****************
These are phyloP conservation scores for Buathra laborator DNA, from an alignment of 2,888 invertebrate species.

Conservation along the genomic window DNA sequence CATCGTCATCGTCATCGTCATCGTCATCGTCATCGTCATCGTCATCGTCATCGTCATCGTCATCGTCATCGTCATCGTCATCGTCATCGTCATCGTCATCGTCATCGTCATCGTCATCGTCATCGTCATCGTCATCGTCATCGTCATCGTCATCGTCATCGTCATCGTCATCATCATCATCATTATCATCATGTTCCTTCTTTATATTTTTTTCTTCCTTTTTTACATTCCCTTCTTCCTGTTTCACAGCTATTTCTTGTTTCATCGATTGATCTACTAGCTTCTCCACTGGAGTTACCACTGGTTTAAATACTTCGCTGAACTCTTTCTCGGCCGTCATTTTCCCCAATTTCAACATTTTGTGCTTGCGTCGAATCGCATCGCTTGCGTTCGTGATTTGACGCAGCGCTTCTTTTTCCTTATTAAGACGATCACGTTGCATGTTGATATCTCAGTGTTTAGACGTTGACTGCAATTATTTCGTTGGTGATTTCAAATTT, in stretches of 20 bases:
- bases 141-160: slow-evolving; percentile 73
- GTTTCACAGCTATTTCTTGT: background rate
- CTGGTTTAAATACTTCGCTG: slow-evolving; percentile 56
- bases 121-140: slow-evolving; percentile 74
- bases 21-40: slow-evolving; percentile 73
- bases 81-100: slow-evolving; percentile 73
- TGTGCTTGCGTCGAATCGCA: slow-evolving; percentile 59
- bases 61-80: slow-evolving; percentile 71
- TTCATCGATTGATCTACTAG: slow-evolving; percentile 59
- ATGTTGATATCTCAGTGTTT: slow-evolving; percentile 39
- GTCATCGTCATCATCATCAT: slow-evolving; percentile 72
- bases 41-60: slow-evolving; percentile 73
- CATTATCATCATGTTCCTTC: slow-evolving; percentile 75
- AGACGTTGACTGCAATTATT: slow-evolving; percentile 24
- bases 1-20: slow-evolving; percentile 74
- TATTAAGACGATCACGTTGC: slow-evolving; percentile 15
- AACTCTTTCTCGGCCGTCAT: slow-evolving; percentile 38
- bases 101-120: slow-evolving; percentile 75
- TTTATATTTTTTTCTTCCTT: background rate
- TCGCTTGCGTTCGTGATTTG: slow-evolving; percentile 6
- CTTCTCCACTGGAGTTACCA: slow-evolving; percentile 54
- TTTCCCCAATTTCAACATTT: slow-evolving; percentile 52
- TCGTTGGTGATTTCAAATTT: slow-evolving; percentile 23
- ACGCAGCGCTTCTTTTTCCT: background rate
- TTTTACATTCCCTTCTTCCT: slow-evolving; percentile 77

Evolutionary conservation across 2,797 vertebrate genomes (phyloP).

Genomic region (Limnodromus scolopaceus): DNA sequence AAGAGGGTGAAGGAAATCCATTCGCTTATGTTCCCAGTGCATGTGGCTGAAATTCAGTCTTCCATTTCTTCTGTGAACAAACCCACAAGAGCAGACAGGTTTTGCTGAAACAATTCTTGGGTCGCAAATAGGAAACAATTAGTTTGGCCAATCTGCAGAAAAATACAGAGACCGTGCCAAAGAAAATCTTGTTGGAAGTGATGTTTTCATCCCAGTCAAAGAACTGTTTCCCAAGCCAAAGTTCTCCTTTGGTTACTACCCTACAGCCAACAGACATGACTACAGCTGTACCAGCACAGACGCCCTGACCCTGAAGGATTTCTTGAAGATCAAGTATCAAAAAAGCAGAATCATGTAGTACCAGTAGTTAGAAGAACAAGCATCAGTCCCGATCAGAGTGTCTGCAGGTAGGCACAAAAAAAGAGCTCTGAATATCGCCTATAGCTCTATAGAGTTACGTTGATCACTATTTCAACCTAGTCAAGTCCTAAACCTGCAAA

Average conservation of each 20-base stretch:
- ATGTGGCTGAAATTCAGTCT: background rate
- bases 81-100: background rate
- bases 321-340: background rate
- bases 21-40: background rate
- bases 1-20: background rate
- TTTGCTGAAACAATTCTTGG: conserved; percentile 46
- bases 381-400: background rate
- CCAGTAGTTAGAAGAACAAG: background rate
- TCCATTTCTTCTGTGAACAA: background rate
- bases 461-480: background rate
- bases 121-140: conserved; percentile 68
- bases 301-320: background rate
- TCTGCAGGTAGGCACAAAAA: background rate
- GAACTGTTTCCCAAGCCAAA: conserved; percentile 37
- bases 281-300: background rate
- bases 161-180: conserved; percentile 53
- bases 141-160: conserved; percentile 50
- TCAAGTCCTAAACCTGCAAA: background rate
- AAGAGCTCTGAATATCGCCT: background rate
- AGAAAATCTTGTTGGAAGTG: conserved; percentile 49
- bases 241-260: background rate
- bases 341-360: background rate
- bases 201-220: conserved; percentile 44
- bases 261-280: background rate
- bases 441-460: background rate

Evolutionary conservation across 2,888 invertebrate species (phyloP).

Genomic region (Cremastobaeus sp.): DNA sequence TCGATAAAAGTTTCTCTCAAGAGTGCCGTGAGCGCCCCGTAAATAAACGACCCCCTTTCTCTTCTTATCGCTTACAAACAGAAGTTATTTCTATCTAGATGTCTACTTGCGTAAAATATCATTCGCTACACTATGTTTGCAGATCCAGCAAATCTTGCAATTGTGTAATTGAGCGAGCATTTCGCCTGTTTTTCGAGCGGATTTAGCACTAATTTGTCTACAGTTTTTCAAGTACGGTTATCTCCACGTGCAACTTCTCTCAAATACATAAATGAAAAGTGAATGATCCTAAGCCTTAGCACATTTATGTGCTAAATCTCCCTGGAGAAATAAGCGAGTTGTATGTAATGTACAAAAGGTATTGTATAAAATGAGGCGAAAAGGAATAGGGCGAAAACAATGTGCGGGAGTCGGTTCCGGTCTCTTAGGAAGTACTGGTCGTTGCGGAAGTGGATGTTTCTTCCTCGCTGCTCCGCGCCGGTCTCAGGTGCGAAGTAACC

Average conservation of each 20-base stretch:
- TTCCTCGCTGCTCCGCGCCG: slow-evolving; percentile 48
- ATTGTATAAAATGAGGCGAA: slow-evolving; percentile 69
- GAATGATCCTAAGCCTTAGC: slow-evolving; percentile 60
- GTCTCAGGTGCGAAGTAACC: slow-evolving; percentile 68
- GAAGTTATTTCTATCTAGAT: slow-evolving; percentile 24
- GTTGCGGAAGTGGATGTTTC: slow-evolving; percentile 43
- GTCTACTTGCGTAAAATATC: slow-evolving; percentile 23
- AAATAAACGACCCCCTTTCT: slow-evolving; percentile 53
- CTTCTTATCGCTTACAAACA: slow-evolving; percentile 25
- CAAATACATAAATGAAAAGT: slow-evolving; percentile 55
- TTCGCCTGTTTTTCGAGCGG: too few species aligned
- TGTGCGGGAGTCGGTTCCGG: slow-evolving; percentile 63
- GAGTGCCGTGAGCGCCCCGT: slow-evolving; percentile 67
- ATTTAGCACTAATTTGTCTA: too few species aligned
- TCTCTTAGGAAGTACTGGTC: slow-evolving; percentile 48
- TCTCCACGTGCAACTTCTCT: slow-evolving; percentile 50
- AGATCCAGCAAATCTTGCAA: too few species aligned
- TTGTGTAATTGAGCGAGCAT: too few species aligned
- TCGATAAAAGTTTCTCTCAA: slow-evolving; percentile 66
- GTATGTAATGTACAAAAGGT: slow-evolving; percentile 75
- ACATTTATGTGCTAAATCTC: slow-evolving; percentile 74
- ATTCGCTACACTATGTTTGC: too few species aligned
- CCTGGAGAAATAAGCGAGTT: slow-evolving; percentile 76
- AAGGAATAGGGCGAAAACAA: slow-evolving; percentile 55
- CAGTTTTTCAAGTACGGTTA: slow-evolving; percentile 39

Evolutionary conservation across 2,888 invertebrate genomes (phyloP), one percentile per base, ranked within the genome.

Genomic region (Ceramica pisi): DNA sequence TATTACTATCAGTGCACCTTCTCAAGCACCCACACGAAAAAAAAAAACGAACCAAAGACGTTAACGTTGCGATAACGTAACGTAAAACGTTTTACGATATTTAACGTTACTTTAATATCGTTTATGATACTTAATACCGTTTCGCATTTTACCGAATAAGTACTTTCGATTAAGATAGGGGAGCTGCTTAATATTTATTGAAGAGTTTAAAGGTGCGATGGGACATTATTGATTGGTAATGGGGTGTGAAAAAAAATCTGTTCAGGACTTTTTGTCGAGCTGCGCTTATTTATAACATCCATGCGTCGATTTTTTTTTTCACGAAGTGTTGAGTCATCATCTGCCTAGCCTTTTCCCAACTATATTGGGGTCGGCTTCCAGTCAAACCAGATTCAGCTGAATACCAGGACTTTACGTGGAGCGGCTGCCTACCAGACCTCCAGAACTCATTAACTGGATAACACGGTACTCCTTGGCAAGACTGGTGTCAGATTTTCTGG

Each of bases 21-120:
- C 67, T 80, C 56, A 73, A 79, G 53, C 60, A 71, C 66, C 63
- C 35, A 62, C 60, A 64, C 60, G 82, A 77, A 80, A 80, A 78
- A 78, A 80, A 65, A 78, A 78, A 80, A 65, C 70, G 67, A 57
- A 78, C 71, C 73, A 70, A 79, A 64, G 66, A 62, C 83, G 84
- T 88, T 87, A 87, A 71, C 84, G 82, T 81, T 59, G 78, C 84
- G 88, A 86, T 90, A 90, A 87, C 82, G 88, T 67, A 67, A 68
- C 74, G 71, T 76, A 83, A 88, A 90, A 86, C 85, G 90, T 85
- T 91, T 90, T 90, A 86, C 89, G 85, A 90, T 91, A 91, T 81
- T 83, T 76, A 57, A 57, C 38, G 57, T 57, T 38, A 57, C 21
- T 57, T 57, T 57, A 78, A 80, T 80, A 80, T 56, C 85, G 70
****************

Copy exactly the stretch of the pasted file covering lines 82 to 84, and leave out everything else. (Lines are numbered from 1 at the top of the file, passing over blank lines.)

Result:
- AAGGAATAGGGCGAAAACAA: slow-evolving; percentile 55
- CAGTTTTTCAAGTACGGTTA: slow-evolving; percentile 39

Evolutionary conservation across 2,888 invertebrate genomes (phyloP), one percentile per base, ranked within the genome.